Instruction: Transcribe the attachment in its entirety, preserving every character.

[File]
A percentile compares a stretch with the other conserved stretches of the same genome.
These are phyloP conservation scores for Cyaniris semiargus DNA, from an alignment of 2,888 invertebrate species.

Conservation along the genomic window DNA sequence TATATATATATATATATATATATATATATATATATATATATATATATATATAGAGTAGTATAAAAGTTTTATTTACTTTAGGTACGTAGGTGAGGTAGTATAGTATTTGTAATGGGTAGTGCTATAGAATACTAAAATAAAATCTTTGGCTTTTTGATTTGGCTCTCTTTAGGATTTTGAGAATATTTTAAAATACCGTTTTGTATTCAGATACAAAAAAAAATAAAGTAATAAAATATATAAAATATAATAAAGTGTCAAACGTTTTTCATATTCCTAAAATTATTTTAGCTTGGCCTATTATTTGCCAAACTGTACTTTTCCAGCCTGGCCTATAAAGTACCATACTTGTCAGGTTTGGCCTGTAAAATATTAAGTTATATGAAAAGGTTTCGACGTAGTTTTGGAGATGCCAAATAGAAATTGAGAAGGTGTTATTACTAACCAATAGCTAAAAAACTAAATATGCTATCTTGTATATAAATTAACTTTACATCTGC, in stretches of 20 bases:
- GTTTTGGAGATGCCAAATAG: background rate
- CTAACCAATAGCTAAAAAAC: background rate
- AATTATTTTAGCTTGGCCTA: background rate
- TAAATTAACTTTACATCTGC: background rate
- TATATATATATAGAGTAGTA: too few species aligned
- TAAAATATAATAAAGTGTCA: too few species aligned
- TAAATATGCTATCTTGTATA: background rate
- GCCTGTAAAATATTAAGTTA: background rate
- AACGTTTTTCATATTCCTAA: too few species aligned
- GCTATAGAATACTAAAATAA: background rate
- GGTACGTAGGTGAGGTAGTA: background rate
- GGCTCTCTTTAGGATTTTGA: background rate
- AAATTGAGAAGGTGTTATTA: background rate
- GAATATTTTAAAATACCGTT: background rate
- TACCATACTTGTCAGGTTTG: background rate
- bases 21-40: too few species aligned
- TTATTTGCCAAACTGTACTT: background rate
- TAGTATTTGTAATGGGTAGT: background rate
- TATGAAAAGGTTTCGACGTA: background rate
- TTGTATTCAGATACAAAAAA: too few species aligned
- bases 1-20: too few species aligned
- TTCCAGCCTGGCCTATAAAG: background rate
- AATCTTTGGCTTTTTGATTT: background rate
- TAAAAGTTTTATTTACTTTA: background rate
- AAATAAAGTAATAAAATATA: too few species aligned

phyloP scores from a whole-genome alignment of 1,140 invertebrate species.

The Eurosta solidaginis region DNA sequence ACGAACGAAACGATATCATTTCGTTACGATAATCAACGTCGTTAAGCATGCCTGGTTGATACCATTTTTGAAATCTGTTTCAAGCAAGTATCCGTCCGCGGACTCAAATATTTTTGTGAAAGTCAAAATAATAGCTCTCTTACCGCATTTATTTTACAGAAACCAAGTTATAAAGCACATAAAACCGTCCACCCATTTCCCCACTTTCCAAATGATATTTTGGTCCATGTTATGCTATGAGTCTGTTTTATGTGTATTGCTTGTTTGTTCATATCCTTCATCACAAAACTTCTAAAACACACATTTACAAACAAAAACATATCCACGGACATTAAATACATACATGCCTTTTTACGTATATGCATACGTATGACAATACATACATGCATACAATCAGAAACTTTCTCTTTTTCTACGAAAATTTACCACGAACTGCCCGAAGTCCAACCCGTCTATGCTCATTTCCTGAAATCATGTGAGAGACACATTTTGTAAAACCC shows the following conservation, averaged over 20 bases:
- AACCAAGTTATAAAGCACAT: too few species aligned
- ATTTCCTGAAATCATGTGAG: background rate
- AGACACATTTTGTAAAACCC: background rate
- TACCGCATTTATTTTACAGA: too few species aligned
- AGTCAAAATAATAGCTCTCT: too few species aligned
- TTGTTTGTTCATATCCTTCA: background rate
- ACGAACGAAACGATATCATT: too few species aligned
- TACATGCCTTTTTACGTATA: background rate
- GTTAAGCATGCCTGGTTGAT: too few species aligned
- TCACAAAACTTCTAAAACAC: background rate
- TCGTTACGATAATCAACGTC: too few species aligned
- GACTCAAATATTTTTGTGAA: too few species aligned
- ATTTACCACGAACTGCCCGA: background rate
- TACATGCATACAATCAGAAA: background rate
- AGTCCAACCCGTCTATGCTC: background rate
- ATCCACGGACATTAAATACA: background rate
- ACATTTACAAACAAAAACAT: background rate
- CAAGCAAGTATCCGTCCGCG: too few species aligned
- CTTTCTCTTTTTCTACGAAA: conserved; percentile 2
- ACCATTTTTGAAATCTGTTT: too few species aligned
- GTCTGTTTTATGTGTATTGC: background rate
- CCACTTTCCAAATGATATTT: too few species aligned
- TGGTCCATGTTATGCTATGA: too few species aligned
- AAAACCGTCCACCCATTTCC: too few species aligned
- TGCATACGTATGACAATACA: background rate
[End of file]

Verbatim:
A percentile compares a stretch with the other conserved stretches of the same genome.
These are phyloP conservation scores for Cyaniris semiargus DNA, from an alignment of 2,888 invertebrate species.

Conservation along the genomic window DNA sequence TATATATATATATATATATATATATATATATATATATATATATATATATATAGAGTAGTATAAAAGTTTTATTTACTTTAGGTACGTAGGTGAGGTAGTATAGTATTTGTAATGGGTAGTGCTATAGAATACTAAAATAAAATCTTTGGCTTTTTGATTTGGCTCTCTTTAGGATTTTGAGAATATTTTAAAATACCGTTTTGTATTCAGATACAAAAAAAAATAAAGTAATAAAATATATAAAATATAATAAAGTGTCAAACGTTTTTCATATTCCTAAAATTATTTTAGCTTGGCCTATTATTTGCCAAACTGTACTTTTCCAGCCTGGCCTATAAAGTACCATACTTGTCAGGTTTGGCCTGTAAAATATTAAGTTATATGAAAAGGTTTCGACGTAGTTTTGGAGATGCCAAATAGAAATTGAGAAGGTGTTATTACTAACCAATAGCTAAAAAACTAAATATGCTATCTTGTATATAAATTAACTTTACATCTGC, in stretches of 20 bases:
- GTTTTGGAGATGCCAAATAG: background rate
- CTAACCAATAGCTAAAAAAC: background rate
- AATTATTTTAGCTTGGCCTA: background rate
- TAAATTAACTTTACATCTGC: background rate
- TATATATATATAGAGTAGTA: too few species aligned
- TAAAATATAATAAAGTGTCA: too few species aligned
- TAAATATGCTATCTTGTATA: background rate
- GCCTGTAAAATATTAAGTTA: background rate
- AACGTTTTTCATATTCCTAA: too few species aligned
- GCTATAGAATACTAAAATAA: background rate
- GGTACGTAGGTGAGGTAGTA: background rate
- GGCTCTCTTTAGGATTTTGA: background rate
- AAATTGAGAAGGTGTTATTA: background rate
- GAATATTTTAAAATACCGTT: background rate
- TACCATACTTGTCAGGTTTG: background rate
- bases 21-40: too few species aligned
- TTATTTGCCAAACTGTACTT: background rate
- TAGTATTTGTAATGGGTAGT: background rate
- TATGAAAAGGTTTCGACGTA: background rate
- TTGTATTCAGATACAAAAAA: too few species aligned
- bases 1-20: too few species aligned
- TTCCAGCCTGGCCTATAAAG: background rate
- AATCTTTGGCTTTTTGATTT: background rate
- TAAAAGTTTTATTTACTTTA: background rate
- AAATAAAGTAATAAAATATA: too few species aligned

phyloP scores from a whole-genome alignment of 1,140 invertebrate species.

The Eurosta solidaginis region DNA sequence ACGAACGAAACGATATCATTTCGTTACGATAATCAACGTCGTTAAGCATGCCTGGTTGATACCATTTTTGAAATCTGTTTCAAGCAAGTATCCGTCCGCGGACTCAAATATTTTTGTGAAAGTCAAAATAATAGCTCTCTTACCGCATTTATTTTACAGAAACCAAGTTATAAAGCACATAAAACCGTCCACCCATTTCCCCACTTTCCAAATGATATTTTGGTCCATGTTATGCTATGAGTCTGTTTTATGTGTATTGCTTGTTTGTTCATATCCTTCATCACAAAACTTCTAAAACACACATTTACAAACAAAAACATATCCACGGACATTAAATACATACATGCCTTTTTACGTATATGCATACGTATGACAATACATACATGCATACAATCAGAAACTTTCTCTTTTTCTACGAAAATTTACCACGAACTGCCCGAAGTCCAACCCGTCTATGCTCATTTCCTGAAATCATGTGAGAGACACATTTTGTAAAACCC shows the following conservation, averaged over 20 bases:
- AACCAAGTTATAAAGCACAT: too few species aligned
- ATTTCCTGAAATCATGTGAG: background rate
- AGACACATTTTGTAAAACCC: background rate
- TACCGCATTTATTTTACAGA: too few species aligned
- AGTCAAAATAATAGCTCTCT: too few species aligned
- TTGTTTGTTCATATCCTTCA: background rate
- ACGAACGAAACGATATCATT: too few species aligned
- TACATGCCTTTTTACGTATA: background rate
- GTTAAGCATGCCTGGTTGAT: too few species aligned
- TCACAAAACTTCTAAAACAC: background rate
- TCGTTACGATAATCAACGTC: too few species aligned
- GACTCAAATATTTTTGTGAA: too few species aligned
- ATTTACCACGAACTGCCCGA: background rate
- TACATGCATACAATCAGAAA: background rate
- AGTCCAACCCGTCTATGCTC: background rate
- ATCCACGGACATTAAATACA: background rate
- ACATTTACAAACAAAAACAT: background rate
- CAAGCAAGTATCCGTCCGCG: too few species aligned
- CTTTCTCTTTTTCTACGAAA: conserved; percentile 2
- ACCATTTTTGAAATCTGTTT: too few species aligned
- GTCTGTTTTATGTGTATTGC: background rate
- CCACTTTCCAAATGATATTT: too few species aligned
- TGGTCCATGTTATGCTATGA: too few species aligned
- AAAACCGTCCACCCATTTCC: too few species aligned
- TGCATACGTATGACAATACA: background rate